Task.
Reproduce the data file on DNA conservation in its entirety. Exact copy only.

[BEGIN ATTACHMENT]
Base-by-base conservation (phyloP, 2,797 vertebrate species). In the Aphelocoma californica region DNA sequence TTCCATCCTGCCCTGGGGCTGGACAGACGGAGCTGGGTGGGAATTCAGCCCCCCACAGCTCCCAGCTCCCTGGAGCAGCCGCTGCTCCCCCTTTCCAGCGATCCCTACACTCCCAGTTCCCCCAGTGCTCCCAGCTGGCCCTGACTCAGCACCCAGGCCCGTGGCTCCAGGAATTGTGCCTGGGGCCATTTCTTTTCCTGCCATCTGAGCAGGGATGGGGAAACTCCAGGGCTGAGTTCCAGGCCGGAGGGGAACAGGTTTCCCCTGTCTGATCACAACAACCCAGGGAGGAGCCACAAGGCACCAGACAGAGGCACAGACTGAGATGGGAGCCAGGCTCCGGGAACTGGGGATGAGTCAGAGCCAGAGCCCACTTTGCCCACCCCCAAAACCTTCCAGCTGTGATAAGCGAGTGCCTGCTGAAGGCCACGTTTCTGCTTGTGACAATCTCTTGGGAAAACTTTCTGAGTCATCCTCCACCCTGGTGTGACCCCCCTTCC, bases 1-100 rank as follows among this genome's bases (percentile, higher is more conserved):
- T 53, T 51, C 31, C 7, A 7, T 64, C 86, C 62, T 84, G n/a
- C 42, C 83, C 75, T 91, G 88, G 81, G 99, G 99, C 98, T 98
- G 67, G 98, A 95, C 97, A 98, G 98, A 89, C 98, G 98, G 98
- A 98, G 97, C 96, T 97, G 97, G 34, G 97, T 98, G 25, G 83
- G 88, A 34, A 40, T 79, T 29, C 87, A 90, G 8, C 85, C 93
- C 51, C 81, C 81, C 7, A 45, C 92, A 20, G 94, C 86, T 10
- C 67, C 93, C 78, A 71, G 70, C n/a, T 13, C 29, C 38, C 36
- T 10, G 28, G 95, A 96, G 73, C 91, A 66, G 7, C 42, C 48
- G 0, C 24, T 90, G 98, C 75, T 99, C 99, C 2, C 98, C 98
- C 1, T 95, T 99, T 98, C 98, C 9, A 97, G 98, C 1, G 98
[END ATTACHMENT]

Base-by-base conservation (phyloP, 2,797 vertebrate species). In the Aphelocoma californica region DNA sequence TTCCATCCTGCCCTGGGGCTGGACAGACGGAGCTGGGTGGGAATTCAGCCCCCCACAGCTCCCAGCTCCCTGGAGCAGCCGCTGCTCCCCCTTTCCAGCGATCCCTACACTCCCAGTTCCCCCAGTGCTCCCAGCTGGCCCTGACTCAGCACCCAGGCCCGTGGCTCCAGGAATTGTGCCTGGGGCCATTTCTTTTCCTGCCATCTGAGCAGGGATGGGGAAACTCCAGGGCTGAGTTCCAGGCCGGAGGGGAACAGGTTTCCCCTGTCTGATCACAACAACCCAGGGAGGAGCCACAAGGCACCAGACAGAGGCACAGACTGAGATGGGAGCCAGGCTCCGGGAACTGGGGATGAGTCAGAGCCAGAGCCCACTTTGCCCACCCCCAAAACCTTCCAGCTGTGATAAGCGAGTGCCTGCTGAAGGCCACGTTTCTGCTTGTGACAATCTCTTGGGAAAACTTTCTGAGTCATCCTCCACCCTGGTGTGACCCCCCTTCC, bases 1-100 rank as follows among this genome's bases (percentile, higher is more conserved):
- T 53, T 51, C 31, C 7, A 7, T 64, C 86, C 62, T 84, G n/a
- C 42, C 83, C 75, T 91, G 88, G 81, G 99, G 99, C 98, T 98
- G 67, G 98, A 95, C 97, A 98, G 98, A 89, C 98, G 98, G 98
- A 98, G 97, C 96, T 97, G 97, G 34, G 97, T 98, G 25, G 83
- G 88, A 34, A 40, T 79, T 29, C 87, A 90, G 8, C 85, C 93
- C 51, C 81, C 81, C 7, A 45, C 92, A 20, G 94, C 86, T 10
- C 67, C 93, C 78, A 71, G 70, C n/a, T 13, C 29, C 38, C 36
- T 10, G 28, G 95, A 96, G 73, C 91, A 66, G 7, C 42, C 48
- G 0, C 24, T 90, G 98, C 75, T 99, C 99, C 2, C 98, C 98
- C 1, T 95, T 99, T 98, C 98, C 9, A 97, G 98, C 1, G 98